Saturday, 12 August 2017

Supporting the cause and its limits

Having more or less caught up, I thought I'd talk around an aspect of last weekend's kerfuffle around the National Trust, its volunteers and supporting LGBTQIA rights.
I think the best start point is to look at the relationship between a volunteer who isn't paid and the body that offers up that opportunity of which in Great Britain we have a good number of.
You're not, having worked for two organizations as one seen as an employee with a formal contract that relates to employee rights although good organizations do set in a document its terms when it comes to supporting you and what you are expected to do sometimes with a formal review between a supervisor and yourself.
In general you are expected to follow the policies of the organization and this includes to offer a service to all regardless of ethnicity, religion, gender and sexual orientation, not imposing upon others your own feelings. 
Equally they should respect yours.
You are expected to wear something that identifies you as a volunteer and to take part in promoting what you do.
What I feel was at issue was the idea that a person not under formal contract  should be told to wear something that was not ordinarily a part of your work attire and to mark an event - the 50th anniversary of 1967 Sexual Offences Act - which of itself has nothing to with their work role.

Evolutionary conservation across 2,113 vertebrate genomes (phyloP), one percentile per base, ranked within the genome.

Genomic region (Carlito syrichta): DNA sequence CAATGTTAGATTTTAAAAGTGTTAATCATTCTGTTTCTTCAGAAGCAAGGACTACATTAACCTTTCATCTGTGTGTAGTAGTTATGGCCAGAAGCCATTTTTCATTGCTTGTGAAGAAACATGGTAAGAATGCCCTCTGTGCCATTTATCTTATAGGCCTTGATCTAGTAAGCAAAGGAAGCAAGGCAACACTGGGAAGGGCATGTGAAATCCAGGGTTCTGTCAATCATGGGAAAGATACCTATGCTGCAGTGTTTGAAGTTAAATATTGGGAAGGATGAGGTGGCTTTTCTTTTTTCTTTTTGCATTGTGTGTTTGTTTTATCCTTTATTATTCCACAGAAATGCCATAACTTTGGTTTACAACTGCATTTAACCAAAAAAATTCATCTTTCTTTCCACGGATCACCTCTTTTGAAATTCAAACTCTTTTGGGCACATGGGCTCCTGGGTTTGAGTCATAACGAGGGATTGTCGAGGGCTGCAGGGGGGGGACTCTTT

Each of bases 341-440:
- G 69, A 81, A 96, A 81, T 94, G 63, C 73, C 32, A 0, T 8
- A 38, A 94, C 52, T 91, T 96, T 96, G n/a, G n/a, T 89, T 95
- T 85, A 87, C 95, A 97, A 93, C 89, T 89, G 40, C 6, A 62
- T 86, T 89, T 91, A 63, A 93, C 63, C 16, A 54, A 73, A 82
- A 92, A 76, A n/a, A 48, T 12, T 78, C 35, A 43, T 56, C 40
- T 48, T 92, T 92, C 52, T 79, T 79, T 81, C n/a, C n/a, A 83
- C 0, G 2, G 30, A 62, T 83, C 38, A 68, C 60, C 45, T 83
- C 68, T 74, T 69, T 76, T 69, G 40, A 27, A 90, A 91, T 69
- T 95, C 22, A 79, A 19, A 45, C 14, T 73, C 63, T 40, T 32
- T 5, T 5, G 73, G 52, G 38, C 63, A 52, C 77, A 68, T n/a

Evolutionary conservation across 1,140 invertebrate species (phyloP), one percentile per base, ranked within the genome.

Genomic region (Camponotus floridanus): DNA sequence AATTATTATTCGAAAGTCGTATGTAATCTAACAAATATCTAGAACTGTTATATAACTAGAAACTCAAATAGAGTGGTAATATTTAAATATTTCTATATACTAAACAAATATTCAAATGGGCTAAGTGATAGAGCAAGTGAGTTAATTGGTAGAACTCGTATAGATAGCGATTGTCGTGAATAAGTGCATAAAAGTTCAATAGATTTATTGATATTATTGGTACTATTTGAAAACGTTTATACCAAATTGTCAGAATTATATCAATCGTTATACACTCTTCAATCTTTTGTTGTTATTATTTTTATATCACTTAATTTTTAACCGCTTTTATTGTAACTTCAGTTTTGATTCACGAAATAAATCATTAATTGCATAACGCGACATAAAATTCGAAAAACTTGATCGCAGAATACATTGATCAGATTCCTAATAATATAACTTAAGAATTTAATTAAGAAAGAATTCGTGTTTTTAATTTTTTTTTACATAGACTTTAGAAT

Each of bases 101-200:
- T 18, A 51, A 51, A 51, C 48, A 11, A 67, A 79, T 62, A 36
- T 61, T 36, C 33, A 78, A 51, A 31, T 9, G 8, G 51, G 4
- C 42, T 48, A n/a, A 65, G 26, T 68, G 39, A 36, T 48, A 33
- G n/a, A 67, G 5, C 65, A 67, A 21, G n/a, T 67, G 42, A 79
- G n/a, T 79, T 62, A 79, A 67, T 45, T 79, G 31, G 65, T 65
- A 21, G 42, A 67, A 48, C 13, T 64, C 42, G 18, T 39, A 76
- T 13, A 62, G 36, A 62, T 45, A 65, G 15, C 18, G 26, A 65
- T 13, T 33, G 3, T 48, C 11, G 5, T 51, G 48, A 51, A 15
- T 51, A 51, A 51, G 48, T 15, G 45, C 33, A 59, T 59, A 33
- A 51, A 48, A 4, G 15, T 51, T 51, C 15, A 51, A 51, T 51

It was the case the trust building itself was part of exhibition whatever one may think of its own relevance to the general charitable role of the Trust, to whom publicity material etc was issued.
Requiring a volunteer to wear a symbol of LGBTQIA pride was not necessary for them to act as guides during the course of this exhibit and was directly imposing a cause onto an individual to be seen to support.
It's common place today to see public servants at Pride events but for instance a police officer isn't ordered to wear a badge or are they required to attend in support and that is not not seen as a breach of a commitment to equal opportunities.
One aspect of life as someone who supports LGBTQIA rights for personal and ethical reasons I find most annoying is the tendency of some to infer an objection to having to wear badges for a variety of very worthy causes means really you are prejudiced or in some way not fully committed to the struggle for full equality.
Rest assured I and others are but we don't feel like being festooned day after with badges or having to this or that campaigns T shirt by order.

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